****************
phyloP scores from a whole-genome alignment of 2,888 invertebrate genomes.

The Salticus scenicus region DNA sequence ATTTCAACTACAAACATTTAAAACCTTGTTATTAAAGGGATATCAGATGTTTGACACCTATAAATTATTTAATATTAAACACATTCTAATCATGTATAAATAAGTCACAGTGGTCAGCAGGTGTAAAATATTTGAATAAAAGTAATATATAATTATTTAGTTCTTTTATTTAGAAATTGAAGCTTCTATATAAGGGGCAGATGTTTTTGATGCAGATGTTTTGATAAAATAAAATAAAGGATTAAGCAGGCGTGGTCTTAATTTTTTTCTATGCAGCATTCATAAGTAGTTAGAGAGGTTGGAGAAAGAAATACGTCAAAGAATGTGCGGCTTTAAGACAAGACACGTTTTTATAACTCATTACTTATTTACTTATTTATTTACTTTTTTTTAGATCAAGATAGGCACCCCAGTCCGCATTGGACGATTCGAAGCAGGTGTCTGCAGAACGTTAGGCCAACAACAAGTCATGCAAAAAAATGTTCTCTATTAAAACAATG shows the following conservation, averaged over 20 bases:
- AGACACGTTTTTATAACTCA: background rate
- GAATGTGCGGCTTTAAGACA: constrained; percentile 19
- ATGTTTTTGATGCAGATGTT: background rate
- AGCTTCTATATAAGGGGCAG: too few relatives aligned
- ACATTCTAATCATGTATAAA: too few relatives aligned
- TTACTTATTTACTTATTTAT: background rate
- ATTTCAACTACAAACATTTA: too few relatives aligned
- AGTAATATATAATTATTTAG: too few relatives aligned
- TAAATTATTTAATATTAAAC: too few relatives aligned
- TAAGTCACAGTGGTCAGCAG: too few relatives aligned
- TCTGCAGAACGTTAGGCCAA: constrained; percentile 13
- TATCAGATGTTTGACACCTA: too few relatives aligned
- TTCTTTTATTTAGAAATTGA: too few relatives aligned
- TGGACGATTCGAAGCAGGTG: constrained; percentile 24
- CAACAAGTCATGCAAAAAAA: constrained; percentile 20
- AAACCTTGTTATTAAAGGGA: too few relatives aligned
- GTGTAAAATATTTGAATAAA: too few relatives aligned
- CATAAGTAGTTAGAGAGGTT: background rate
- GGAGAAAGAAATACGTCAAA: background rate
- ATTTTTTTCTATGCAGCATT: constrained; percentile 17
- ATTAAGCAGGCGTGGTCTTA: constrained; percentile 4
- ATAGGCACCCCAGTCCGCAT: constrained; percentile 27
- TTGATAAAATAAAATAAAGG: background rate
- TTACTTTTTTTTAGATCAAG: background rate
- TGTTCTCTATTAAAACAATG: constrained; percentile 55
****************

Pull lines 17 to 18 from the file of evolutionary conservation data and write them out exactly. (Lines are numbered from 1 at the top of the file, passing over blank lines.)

- CAACAAGTCATGCAAAAAAA: constrained; percentile 20
- AAACCTTGTTATTAAAGGGA: too few relatives aligned